A playoff series of 7 games should be required only for a championship, both for the NBA Title and the Conference Championship Series. The rest of the playoffs, however, could be much more exciting if shortened and using a Round Robin structure. In other words, winning the Conference should be a 7-game series because it is a determination of champion, and the NBA title series should be a 7-game series as well. The rest of the playoffs should be featured as a type of Round Robin tournament in order to get in.
This creates drama, pressure, and excitement, making every game a critical game leading up to the Championship Series.
Here is how it would work: Teams play until they get 2 losses.
Each Conference seeds the teams 1 - 8,
1. First round play leaves 4 winners and 4 losers in each Conference.
2. Using the rule that Losers Play Losers and Winners Play Winners, the Second Round will result in each Conference having 2 teams at 2-0, 4 teams at 1-1, and 2 teams eliminated at 0-2, after the following scenario:
L1 v L4
3. The 2-0 teams get a bye while the others play the Third Round, as noted above.
4. The Third Round will have each Conference producing 2 teams at 2-1 and also 2 teams eliminated at 1-2, leaving the following matchups:
W1(2-0), W2(2-0), W3(2-1), W4(2-1)
5. The Fourth Round sees each Conference having the 2-0 teams play the 2-1 teams.
W1 v W4
Now, those 4 final teams will determine who plays the 7-game series to win the Conference.
Scenarios:A: Both 2-0 teams win, so that's easy. They play the 7-game series against each other.
B: Both 2-1 teams win, in upsets. The same 2 teams play again, as a 2-game series where 3-1 teams play 2-1 teams, and eliminate each other.
C: One 2-0 team wins, and the other gets upset. This means the 3-0 team gets a bye, waiting for the other 2 teams to play one more time in the Round Robin.
Therefore, we have reached a 7-game series in each Conference.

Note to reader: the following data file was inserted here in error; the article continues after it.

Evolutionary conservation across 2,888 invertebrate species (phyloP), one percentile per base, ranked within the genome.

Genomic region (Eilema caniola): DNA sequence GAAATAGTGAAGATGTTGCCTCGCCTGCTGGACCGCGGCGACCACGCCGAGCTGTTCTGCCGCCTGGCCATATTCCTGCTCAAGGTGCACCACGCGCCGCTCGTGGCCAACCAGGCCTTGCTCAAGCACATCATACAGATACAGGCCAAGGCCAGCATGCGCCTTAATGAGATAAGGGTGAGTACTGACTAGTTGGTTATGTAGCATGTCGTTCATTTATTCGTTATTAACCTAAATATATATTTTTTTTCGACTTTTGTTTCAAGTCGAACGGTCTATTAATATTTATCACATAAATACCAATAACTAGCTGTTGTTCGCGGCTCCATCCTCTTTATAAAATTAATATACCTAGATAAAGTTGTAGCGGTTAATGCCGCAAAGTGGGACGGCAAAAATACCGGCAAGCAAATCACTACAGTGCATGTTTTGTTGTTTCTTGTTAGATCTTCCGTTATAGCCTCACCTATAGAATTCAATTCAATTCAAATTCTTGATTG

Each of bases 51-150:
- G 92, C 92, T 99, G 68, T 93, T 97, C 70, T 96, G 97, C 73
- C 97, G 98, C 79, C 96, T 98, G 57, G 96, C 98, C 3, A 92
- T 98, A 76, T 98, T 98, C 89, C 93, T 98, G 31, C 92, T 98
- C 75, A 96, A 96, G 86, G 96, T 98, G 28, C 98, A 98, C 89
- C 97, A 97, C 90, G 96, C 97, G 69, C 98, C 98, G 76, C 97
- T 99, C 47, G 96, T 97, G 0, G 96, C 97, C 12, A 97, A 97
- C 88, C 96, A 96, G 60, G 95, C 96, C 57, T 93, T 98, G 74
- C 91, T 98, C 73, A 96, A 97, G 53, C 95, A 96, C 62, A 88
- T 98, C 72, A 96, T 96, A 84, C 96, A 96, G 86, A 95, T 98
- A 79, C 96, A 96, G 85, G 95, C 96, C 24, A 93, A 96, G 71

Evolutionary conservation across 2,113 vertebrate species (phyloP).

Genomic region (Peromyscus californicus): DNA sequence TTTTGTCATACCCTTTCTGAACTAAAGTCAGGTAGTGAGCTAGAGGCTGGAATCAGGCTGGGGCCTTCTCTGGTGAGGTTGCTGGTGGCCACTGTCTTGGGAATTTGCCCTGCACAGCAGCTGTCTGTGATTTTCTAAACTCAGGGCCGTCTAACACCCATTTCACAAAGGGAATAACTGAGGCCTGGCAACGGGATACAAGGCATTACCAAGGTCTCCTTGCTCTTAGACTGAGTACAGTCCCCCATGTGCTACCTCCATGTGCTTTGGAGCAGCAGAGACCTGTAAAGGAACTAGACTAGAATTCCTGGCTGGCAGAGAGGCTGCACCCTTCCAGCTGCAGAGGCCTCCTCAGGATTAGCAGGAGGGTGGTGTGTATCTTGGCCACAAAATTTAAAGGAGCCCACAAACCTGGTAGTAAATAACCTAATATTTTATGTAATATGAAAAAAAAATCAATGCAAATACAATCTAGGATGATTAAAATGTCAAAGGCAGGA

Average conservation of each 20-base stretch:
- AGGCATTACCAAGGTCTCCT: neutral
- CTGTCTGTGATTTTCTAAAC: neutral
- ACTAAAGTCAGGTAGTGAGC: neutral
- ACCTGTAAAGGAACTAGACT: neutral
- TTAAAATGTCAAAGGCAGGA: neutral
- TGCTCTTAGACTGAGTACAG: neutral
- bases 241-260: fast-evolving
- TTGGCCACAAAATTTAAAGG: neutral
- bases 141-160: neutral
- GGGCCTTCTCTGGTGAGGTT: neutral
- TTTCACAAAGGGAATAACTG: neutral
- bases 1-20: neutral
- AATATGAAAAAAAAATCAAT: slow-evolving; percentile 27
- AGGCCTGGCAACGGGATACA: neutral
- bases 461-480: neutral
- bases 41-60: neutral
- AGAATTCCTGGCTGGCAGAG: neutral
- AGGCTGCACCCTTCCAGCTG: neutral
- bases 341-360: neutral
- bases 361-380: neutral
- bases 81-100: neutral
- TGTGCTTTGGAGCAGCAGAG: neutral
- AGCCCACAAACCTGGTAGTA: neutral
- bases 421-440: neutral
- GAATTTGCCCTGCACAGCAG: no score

From here on out, it is the same as we have now, using a 2-2-1-1-1 playoff scenario for the Championship Series, thus having 2 series of 7-games, one for the Conference Championship and one for the NBA Title.
It should be stated also that the 2-2-1-1-1 playoff scenario is really the best for the NBA in modern times. The 2-3-2 format started with baseball when they took trains, and traveling was a chore. Traveling is fairly easy nowadays, so the 2-2-1-1-1 scenario is the best for the NBA.
I would bet that not only would the majority of players enjoy the new structure, but the TV ratings would surge quite a bit. The playoffs would actually be more fair, taking away the low chances that a number 8 seed would go to the Championship in a trail of 7-game upsets. Only the best teams should be ready for the 7-game series, one for the Conference, and one for the NBA Title.
END OF ARTICLE
Mr. J.V. Presogna has been examining athletic performance for more than 30 years since 1985 with True Worth Studies, and he has published several books.
Although he did not play sports in college, he has coached 3 sports, and he has published books on sports as well. He once wrote a sports column for a newspaper back in the 1970s, and he also offers sports software on this web site.